WASHINGTON ― The Trump administration will attempt to block an agreement between the city of Chicago and the state of Illinois to reform the long-troubled Chicago Police Department, Attorney General Jeff Sessions said Tuesday.
The Justice Department has backed away from police reform in various contexts, but this will be the first time it’s actively attempted to intervene to prevent reform from moving forward. The unusual federal intervention on a negotiated agreement between state and city officials will likely draw a strong rebuke from both parties.
The Justice Department’s 2017 Chicago police investigation ― the largest ever federal probe of a city’s police force ― found that “broad, fundamental reform” was needed in Chicago. The report, issued by the Justice Department’s Civil Rights Division and released near the end of Barack Obama’s presidency, said that only independent monitoring could bring about reform.
After the Trump administration made clear it wasn’t interested in negotiating any agreements to reform police departments, Illinois’ attorney general got involved. Chicago Mayor Rahm Emanuel and Illinois Attorney General Lisa Madigan announced an agreement last month.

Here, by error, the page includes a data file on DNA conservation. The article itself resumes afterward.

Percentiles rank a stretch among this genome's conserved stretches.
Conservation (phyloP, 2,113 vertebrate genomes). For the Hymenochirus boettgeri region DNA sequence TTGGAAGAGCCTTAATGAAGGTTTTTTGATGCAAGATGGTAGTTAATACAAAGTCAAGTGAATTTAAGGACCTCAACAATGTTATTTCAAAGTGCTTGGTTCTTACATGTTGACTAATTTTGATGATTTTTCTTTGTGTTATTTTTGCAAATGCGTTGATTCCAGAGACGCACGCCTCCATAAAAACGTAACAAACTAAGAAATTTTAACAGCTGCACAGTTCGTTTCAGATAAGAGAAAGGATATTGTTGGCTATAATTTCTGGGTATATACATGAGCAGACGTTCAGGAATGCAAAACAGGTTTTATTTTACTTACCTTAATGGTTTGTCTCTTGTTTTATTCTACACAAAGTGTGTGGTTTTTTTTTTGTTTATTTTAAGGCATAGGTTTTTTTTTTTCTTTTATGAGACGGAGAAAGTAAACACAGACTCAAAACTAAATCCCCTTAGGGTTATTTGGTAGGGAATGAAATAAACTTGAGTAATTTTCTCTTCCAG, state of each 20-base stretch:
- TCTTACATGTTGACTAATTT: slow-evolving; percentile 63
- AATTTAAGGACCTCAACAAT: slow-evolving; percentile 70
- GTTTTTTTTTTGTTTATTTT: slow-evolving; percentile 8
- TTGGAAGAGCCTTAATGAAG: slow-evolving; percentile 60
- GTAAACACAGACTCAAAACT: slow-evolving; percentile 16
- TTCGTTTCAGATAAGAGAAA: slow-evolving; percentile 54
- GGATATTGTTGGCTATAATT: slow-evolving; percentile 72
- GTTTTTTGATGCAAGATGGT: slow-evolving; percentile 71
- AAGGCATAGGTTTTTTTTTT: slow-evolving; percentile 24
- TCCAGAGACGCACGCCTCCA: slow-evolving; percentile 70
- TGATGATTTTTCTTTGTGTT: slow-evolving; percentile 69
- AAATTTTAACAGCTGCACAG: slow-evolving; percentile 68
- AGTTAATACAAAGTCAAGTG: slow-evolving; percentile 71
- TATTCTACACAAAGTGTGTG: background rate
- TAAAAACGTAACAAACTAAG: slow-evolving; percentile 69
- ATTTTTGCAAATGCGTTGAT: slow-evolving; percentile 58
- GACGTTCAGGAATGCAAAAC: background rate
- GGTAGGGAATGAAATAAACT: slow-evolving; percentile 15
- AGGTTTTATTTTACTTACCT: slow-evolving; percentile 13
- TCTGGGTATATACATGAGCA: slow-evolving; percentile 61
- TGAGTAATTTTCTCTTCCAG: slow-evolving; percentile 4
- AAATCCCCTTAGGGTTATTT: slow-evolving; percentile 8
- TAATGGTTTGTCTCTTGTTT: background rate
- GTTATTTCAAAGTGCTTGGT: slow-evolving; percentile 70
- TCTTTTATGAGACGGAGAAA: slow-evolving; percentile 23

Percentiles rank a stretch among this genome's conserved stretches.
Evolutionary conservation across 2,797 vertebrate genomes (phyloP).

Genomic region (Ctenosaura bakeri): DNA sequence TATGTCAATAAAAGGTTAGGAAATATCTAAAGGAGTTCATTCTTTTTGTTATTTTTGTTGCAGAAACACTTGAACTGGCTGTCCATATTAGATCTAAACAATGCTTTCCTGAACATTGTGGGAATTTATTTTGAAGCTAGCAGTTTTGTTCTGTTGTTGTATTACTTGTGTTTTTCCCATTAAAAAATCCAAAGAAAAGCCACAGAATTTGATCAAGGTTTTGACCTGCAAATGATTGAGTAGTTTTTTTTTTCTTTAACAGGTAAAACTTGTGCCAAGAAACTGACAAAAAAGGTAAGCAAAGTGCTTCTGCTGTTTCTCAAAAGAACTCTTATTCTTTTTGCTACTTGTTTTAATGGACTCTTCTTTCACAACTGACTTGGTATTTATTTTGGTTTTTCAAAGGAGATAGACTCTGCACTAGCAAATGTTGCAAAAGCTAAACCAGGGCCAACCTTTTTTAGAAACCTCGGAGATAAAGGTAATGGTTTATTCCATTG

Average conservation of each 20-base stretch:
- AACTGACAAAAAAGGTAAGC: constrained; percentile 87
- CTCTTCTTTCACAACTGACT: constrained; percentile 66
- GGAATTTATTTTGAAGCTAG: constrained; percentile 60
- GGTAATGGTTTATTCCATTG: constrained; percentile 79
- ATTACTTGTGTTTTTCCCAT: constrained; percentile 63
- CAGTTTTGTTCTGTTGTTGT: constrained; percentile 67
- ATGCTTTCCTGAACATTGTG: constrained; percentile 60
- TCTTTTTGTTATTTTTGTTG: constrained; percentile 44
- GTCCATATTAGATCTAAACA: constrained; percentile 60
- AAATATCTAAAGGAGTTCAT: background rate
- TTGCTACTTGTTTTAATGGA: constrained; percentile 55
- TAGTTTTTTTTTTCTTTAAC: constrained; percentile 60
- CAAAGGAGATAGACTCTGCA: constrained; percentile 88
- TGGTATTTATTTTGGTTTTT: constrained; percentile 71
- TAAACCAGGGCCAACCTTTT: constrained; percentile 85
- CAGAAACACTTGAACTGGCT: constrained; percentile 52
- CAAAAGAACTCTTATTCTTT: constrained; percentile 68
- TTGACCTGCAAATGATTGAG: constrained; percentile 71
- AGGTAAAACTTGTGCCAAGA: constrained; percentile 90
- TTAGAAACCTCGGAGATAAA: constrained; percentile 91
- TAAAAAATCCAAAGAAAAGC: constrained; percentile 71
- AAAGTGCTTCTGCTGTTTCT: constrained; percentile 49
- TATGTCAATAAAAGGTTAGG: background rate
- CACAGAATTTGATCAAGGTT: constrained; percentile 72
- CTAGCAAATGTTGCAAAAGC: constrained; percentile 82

In a statement Tuesday, Sessions again made the dubious claim that a prior agreement between Chicago and the American Civil Liberties Union was responsible for a spike in homicides in the city.
“Chicago’s agreement with the ACLU in late 2015 dramatically undercut proactive policing in the city and kicked off perhaps the greatest surge in murder ever suffered by a major American city, with homicides increasing more than 57 percent the very next year,” Sessions said. “Now the city’s leaders are seeking to enter into another agreement. It is imperative that the city not repeat the mistakes of the past ― the safety of Chicago depends on it.”
“Accordingly, at the end of this week, the Justice Department will file a statement of interest opposing the proposed consent decree,” he said. “It is critical that Chicago get this right.”
Sessions said shortly after he became attorney general that he hadn’t read the Justice Department’s investigation into policing in Chicago.